APPEAL from the Circuit Court of Du Page County; the Hon. CARL
F.J. HENNINGER, Judge, presiding.
JUSTICE VAN DEUSEN DELIVERED THE OPINION OF THE COURT:
The defendant, Michael Kincy, appeals from a jury verdict which found him guilty of attempt (murder), aggravated battery and armed violence, and from the resultant sentence of 45 years imprisonment.
On October 21, 1979, Filberto Sanchez was involved in a minor traffic accident with a vehicle driven by Louis Owens. The defendant, Kincy, was a passenger in the Owens' vehicle. Owens, Kincy, Sanchez and two other passengers in the Owens' vehicle, Linda Shelton and Burt Owens, decided to have a few drinks together. Eventually, the group arrived at Mickey's Lounge in Cicero, Illinois. As they were leaving the lounge, Sanchez was robbed at gunpoint. At trial, Sanchez identified the defendant as one of his assailants.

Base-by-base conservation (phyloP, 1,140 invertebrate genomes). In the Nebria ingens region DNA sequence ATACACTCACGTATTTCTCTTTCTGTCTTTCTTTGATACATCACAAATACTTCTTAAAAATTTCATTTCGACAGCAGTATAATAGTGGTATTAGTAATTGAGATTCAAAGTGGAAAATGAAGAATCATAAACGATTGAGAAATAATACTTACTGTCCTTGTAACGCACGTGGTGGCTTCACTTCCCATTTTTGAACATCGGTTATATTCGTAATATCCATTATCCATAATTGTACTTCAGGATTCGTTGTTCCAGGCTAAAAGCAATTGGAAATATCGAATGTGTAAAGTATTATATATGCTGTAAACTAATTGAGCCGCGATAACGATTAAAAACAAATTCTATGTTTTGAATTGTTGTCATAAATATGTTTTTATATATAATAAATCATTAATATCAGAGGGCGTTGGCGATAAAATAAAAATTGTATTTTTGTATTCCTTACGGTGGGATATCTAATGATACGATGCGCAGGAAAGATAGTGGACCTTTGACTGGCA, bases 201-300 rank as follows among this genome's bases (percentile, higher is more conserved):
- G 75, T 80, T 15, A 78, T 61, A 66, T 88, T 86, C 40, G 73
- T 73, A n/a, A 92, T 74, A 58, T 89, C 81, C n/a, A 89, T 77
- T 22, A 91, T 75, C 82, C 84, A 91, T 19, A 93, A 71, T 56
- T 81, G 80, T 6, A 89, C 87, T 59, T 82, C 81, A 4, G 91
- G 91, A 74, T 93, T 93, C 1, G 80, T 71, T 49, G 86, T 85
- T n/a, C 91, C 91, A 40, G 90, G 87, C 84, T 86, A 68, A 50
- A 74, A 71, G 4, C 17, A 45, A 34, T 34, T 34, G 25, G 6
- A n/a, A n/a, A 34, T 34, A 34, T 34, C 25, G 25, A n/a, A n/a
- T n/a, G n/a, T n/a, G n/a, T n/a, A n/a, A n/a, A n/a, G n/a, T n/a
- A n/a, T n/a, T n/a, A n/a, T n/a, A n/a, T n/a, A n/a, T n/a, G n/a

After the robbery, the assailants forced Sanchez into his own automobile and took him for a 40-minute ride into Du Page County. During the ride, Kincy held a gun on Sanchez. After the group arrived at a field in Du Page County, Sanchez was ordered to take off his clothes. While he was doing so, he was hit over the head with the butt of a pistol and rendered unconscious. Sanchez was then repeatedly stabbed and slashed in the abdominal area. Later, in the early hours of the next morning, Sanchez regained consciousness. He was alone, naked, severely injured and without his automobile.
On that same day, October 22, 1979, Kincy and Linda Shelton were arrested as a result of an unrelated incident. During a search of Kincy conducted after his arrest, police officers found a wallet and identification belonging to Sanchez on Kincy's person.
As a result of the Du Page County attack on Sanchez, Kincy was charged with attempt to commit murder (Ill. Rev. Stat. 1979, ch. 38, par. 8-4), two counts of aggravated battery (Ill. Rev. Stat. 1979, ch. 38, pars. 12-4(a) and 12-4(b)(1)), and two counts of armed violence (Ill. Rev. Stat. 1979, ch. 38, par. 33A-2).